Advancing Scientific Progress through Genomic Data Sharing and Access
The National Institutes of Health (NIH) is interested in advancing genomic studies to identify common genetic factors that influence health and disease. The NIH Policy for Sharing of Data Obtained in NIH Supported or Conducted Genome-Wide Association Studies (NOT-OD-07-088) facilitates broad and consistent access to NIH-supported genomic data to speed the translation of basic genetic research into therapies, products, and procedures that benefit the public health.
NIH believes that the full value of genomic studies to the public can be realized only if the resulting genotype and phenotype data sets are made available as rapidly as possible to a wide range of scientific investigators. Such studies generally require significant resources, present challenges in the analysis of large data sets, and provide extraordinary opportunities for making comparisons across multiple studies.
On January 24, 2011, the Epidemiology and Genetics Research Program (EGRP) and the Division of Cancer Epidemiology and Genetics (DCEG) sponsored a Workshop on “Advancing Scientific Progress through Genomic Data Sharing and Access” to showcase the wealth of research generated by the NIH data sharing policy and discuss ways to improve the data access process. This 1-day event brought together NIH staff and researchers who have used publicly available genome-wide association study (GWAS) data. The Workshop agenda featured scientific presentations by approved users of NCI-sponsored genomic data sets and a town hall discussion on the expansion of the policy to genomic data sharing.
Conclusions drawn from this meeting will inform changes to the NIH GWAS data sharing policy and improvements to the dbGaP data access process.
Workshop Planning Committee and Participants
The Workshop Planning Committee included the following EGRP and DCEG staff members:
- Camilla Benedicto, M.P.H., Public Health Advisor, Office of the Associate Director, EGRP
- Laura Buccini, Dr.P.H., M.P.H., Program Director, Host Susceptibility Factors Branch (HSFB), EGRP
- Stephen Chanock, M.D., Chief, Laboratory of Translational Genomics, DCEG
- Elizabeth Gillanders, Ph.D., Chief, GEB, EGRP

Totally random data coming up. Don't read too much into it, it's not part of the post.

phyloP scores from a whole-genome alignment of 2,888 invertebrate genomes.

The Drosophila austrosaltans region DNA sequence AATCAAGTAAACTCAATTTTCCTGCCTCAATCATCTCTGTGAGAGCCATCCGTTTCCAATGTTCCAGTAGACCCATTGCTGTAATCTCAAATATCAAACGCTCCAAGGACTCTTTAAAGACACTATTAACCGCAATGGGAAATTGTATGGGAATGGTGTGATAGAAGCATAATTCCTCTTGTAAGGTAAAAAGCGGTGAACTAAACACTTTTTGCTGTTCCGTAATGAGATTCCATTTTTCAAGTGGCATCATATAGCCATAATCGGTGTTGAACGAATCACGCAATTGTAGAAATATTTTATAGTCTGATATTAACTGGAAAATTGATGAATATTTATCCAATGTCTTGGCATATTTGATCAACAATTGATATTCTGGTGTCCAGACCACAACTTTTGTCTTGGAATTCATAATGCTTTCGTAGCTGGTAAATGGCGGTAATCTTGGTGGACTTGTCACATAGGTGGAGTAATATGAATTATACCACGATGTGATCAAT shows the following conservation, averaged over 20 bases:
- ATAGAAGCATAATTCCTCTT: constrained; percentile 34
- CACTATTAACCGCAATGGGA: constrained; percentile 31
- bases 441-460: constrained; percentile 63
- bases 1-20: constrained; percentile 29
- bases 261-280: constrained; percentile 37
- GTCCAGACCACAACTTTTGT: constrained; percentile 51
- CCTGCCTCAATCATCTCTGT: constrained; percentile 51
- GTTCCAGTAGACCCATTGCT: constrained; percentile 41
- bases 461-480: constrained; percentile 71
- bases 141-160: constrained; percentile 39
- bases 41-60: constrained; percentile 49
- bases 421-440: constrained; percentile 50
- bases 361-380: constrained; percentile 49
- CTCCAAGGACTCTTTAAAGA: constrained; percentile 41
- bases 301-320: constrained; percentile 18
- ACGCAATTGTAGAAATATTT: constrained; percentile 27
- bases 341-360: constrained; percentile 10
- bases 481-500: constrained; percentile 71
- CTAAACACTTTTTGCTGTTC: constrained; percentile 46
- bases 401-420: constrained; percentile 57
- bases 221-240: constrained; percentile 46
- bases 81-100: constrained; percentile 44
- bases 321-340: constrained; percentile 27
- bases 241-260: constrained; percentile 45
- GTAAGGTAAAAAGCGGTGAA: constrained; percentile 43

- Geoffrey Tobias, Program Analyst, Human Genetics Program (HGP), DCEG
- Margaret Tucker, M.D., Director, HGP, DCEG
Other NCI participants included DCEG’s Patricia Hartge, Sc.D., Neil Caporaso, M.D., and Nilanjan Chatterjee, Ph.D., who moderated the scientific presentations by approved users of the NIH Database on Genotypes and Phenotypes (dbGaP) data sets, and members of the Cancer Genetic Markers of Susceptibility (CGEMS) and Extramural NCI Data Access Committees (DACs). Several extramural investigators spoke about the ways in which they have used genomic data available publicly through dbGaP, including: Nancy Cox, Ph.D., University of Chicago; Carolyn Hutter, Ph.D., Fred Hutchinson Cancer Research Center; Jianfeng Xu, M.D., Dr.P.H., Wake Forest University School of Medicine; Christopher Amos, Ph.D., University of Texas MD Anderson Cancer Center; Struan Grant, Ph.D., The Children’s Hospital of Philadelphia; Robert Martin Plenge, M.D., Ph.D., Harvard Medical School and Brigham and Women’s Hospital; Dezheng Huo, M.D., M.S., Ph.D., University of Chicago; and Itsik Pe’er, Ph.D., M.S., Columbia University. Workshop presenters and participants also included staff from the National Human Genome Research Institute (NHGRI), National Center for Biotechnology Information (NCBI), and Nature Genetics.
Related Funding Opportunities
NCI currently is participating in a trans-NIH Ethical, Legal, and Social Implications (ELSI) Request for Applications (RFA-HG-11-003) led by the NHGRI. The focus of this RFA is to stimulate empirical research to develop a preliminary evidence base to inform decision-making about whether, when, and how to offer to return individual research results to participants in genomic research studies (especially whole-exome or whole-genome sequencing studies) or to individuals who have provided samples or data for genomic repositories (such as biobanks or databases such as dbGaP).
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